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If you should walk through Hampstead House one brimming Tuesday night, a place where fields lay, each blade of grass groaning out to their neighbours for the buckets of water pouring upon them, but inside, the slow pattering of wind only brings about the sudden desire to read a rough, paperback novel. If you should trace soft soft fingers along the light pine wall, you should soon come to a door. Its hinges are so smooth, so well glazed and rounded, that not even the most sharp eyed boarding school matron would catch it. It is set below the blurred windows of a dusty study, barely 4 feet tall, crowned with discretion and secrecy. You must let your fingernails grow long, inch them through the ant-sized gap and creak it apart. If you would only duck down, sneeze cool dust from your nostrils, and let your ashy hands wander to the maroon book on the far right shelf, you may find the thing. Scrawled across the middle page; the only page with comprehensible words inscribed upon it. Written underneath the floorboards, carved into the old yew tree outside, scratched into the ears of every passerby. You should find it. If you would only wake up to explore.


We are the stuff that dreams are made on.”



Andrew Lewing was blatantly aware of the world around him. It was on days like these that the colours seemed sharper to his grass-irised eyes. The rounded voices of his teachers and peers seemed slightly slurred, high-pitched, gravelly. He could feel the shoots of electricity gliding through his brain, could hear the whispered secrets echoing out from the girls’ bathroom, the sip of blackened coffee outside the Teachers’ Lounge. It was on days like these that Lewing’s depression seemed to eat away at his soul. Lament. The word echoed in and out of Andrew’s heart as he shifted in his seat. His fingers flicked anxiously to the bruise from the night before; it had turned a blueish green colour, and was throbbing again at his touch. Lewing’s fatal flaw was fear of a man. His greatest achievement, to mask that fear.

“Andrew? Andrew Lewing?”
“Huh? Oh… sorry Miss.”
Miss Yiu bore her eyes into Andrew’s dull ones.

“Would you like to answer my question?” she asked. One eyebrow was raised, and the beads of sweat began pouring like rainfall from Andrew’s forehead.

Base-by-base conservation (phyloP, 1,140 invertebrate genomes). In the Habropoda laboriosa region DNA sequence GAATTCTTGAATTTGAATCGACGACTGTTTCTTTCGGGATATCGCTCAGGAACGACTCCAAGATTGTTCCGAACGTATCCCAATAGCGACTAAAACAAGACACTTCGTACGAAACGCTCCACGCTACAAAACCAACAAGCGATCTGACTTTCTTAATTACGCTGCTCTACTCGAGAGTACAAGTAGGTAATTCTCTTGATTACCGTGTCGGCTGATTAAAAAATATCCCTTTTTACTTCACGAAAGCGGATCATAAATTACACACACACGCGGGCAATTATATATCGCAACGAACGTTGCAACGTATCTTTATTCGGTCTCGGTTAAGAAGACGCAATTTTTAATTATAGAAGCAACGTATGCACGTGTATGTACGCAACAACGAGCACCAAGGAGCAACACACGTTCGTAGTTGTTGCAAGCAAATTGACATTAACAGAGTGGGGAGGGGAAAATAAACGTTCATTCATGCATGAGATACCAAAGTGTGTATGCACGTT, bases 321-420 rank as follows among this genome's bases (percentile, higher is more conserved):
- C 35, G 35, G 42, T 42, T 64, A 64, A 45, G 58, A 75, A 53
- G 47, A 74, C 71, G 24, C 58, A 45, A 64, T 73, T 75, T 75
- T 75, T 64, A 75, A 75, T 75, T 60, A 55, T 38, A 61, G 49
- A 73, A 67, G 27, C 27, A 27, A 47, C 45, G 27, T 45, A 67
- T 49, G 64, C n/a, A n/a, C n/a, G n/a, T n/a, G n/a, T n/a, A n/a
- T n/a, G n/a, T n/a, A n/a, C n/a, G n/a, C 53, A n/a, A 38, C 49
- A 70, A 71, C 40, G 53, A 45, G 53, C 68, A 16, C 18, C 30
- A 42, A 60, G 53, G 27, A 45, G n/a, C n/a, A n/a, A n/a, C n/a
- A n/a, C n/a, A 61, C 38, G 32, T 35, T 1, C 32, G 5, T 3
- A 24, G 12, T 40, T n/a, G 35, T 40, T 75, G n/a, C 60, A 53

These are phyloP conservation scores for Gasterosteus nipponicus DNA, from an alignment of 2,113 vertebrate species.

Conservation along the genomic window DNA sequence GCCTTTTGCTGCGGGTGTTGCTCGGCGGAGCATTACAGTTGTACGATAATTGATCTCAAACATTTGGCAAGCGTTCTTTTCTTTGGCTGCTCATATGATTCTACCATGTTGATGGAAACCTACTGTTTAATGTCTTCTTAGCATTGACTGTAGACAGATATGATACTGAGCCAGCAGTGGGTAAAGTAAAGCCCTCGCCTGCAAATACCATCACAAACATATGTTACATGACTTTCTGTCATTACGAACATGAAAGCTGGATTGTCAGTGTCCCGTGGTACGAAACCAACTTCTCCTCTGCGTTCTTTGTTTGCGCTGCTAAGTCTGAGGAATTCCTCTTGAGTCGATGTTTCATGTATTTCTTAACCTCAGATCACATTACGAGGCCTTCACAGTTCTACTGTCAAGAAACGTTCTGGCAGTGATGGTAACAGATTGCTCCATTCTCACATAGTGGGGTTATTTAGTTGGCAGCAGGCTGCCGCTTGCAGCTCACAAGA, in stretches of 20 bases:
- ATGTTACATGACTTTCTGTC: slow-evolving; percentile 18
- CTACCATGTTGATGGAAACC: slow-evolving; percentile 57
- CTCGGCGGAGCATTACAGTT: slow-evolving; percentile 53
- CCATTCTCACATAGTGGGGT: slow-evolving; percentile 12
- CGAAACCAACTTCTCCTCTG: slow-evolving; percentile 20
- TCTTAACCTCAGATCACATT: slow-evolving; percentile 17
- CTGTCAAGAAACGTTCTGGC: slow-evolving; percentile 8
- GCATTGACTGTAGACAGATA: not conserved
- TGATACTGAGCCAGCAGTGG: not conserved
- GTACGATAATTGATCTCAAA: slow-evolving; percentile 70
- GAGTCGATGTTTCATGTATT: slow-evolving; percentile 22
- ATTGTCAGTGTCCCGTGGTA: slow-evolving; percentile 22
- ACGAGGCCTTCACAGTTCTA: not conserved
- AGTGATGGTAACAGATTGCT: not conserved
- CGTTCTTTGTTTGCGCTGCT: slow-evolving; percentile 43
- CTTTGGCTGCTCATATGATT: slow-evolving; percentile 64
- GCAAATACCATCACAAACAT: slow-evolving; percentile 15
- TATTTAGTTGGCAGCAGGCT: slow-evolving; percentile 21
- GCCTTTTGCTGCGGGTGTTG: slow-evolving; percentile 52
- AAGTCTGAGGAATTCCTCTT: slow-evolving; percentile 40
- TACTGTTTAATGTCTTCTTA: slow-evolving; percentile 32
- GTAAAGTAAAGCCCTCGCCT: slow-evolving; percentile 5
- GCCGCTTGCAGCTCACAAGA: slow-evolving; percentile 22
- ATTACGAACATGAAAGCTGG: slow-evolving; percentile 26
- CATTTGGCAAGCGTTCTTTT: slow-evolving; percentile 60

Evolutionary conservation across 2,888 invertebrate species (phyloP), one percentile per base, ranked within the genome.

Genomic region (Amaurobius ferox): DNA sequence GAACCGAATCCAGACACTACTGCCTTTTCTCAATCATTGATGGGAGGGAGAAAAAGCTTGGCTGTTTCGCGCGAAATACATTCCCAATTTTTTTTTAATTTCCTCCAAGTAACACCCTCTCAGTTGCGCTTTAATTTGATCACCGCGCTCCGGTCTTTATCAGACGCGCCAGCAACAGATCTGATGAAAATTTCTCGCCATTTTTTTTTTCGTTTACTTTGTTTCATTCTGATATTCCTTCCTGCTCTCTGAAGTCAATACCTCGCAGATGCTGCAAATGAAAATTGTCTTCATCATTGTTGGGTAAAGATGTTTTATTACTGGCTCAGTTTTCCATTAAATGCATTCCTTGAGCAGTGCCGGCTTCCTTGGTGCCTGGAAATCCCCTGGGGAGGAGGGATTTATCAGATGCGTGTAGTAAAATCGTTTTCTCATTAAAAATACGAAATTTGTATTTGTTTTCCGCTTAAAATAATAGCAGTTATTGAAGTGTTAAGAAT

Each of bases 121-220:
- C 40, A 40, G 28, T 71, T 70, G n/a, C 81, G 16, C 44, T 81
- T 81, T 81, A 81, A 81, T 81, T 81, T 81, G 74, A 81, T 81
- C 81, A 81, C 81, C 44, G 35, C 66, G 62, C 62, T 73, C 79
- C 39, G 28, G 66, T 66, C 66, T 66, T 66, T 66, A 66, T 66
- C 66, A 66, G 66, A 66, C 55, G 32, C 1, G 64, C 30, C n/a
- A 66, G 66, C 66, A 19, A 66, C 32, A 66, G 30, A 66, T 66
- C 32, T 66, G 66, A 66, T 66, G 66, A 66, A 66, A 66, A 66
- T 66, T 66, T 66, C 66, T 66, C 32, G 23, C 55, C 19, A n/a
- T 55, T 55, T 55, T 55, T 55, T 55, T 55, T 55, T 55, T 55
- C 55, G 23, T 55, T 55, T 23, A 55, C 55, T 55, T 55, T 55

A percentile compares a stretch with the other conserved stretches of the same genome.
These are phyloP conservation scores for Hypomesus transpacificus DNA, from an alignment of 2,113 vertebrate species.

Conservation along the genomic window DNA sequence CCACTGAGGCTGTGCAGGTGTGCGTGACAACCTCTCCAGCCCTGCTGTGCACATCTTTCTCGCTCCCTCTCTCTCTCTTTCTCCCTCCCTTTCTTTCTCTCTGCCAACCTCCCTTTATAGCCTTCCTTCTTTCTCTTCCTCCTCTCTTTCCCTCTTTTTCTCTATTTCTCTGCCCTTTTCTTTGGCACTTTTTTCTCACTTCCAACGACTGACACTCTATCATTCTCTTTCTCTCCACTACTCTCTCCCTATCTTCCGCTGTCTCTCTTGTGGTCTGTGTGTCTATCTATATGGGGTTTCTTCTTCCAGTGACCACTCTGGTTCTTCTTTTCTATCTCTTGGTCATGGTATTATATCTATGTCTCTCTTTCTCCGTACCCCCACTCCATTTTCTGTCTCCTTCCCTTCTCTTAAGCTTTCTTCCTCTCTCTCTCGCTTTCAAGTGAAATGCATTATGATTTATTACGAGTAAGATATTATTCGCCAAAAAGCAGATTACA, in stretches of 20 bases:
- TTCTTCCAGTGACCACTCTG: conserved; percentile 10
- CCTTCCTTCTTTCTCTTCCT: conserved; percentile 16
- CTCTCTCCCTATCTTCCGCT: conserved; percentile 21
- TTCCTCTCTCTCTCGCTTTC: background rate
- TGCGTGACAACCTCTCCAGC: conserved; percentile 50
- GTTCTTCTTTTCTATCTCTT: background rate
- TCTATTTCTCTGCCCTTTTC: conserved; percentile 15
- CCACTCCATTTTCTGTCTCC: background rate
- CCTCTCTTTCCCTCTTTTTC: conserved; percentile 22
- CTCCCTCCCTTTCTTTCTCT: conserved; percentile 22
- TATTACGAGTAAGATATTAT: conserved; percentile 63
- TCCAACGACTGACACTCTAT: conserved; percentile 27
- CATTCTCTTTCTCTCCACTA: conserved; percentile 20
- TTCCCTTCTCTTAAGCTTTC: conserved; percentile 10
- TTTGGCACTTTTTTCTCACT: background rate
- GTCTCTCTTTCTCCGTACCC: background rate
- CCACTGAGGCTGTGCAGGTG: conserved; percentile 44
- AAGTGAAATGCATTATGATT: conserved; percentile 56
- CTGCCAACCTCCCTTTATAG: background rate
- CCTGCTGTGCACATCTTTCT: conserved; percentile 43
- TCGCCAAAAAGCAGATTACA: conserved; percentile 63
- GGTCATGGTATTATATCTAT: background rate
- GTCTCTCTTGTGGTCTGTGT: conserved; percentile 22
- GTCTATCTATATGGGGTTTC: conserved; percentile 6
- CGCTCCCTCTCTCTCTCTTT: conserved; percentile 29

“I would…” Andrew stumbled over his words. He felt a slow churning in his stomach and a headache of the sharp kind piercing his temples. “...if I knew what the question was.”

A concerto of half hearted laughter echoed out from the other teenage boys and girls seated around Andrew. Yiu shot him a look of molten rock, formed and moulded, Andrew was sure, in the underbellies of a roaring volcano.

“Oh, Lewing. Sometimes I wonder if you’ll ever make it in life. It’s one of my pastimes, you know, thinking about how desolate your future seems...”

No one laughed.

An audible gulp was heard, and Miss Yiu continued.

“If y is equal to 54, solve the expression y2 + 25.”

Andrew quickly did a few sums in his sleeked brown haired head; the window view blurring in and out of focus. Later, as he recalled this day to his children, he would never admit that they were tears. Maths was detached. He could go through numbers and square roots in his head without pouring out tears. But words. Oh the ecstasy and brittleness of words!

“Um... the answer’s 2,941, Miss.”

Yiu pursed her lips into a sour look of disgust, and muttered a reluctant ‘correct,’ vaguely in the direction of Andrew. Yiu had a slim figure, but an unidentified bulge in her lower back caused some snickering and controversy among both students and teachers. She had undeniable Chinese heritage, but spoke in such a thick, spitty British accent, that one would cower at ever mentioning Beijing in her presence. There was a certain air of dignity about her, tottering on the border of arrogance, but no matter how much Andrew half-humiliated her, she never broke her ‘cool.’